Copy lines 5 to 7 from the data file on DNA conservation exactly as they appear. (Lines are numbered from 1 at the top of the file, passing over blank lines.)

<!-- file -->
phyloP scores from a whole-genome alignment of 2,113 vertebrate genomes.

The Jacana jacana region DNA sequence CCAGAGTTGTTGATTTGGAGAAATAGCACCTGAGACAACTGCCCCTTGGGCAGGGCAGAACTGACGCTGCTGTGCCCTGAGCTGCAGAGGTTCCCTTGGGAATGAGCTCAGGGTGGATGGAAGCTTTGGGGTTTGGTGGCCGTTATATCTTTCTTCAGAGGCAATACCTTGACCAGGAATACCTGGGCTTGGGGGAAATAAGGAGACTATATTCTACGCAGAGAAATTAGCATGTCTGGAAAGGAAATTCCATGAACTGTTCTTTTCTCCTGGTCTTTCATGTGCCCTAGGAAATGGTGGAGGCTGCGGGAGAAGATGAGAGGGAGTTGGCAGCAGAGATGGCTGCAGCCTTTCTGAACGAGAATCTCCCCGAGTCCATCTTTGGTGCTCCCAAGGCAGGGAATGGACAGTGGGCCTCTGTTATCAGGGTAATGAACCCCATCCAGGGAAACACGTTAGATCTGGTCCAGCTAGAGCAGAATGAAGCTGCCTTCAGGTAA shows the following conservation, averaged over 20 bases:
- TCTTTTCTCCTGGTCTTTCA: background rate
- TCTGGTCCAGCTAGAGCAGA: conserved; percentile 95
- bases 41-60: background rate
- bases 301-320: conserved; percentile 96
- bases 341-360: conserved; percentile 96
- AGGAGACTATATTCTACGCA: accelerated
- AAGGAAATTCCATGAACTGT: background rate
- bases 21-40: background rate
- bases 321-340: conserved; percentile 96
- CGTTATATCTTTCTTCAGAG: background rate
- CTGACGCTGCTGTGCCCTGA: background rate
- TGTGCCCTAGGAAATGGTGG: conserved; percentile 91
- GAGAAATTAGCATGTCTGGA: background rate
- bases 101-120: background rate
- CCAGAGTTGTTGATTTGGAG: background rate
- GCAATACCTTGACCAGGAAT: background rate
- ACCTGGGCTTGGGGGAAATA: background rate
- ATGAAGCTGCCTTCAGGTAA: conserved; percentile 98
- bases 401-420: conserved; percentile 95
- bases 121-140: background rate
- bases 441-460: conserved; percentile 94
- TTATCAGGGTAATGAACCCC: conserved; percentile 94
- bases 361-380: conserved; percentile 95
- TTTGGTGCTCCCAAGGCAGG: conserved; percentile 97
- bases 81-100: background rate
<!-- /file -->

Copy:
- bases 41-60: background rate
- bases 301-320: conserved; percentile 96
- bases 341-360: conserved; percentile 96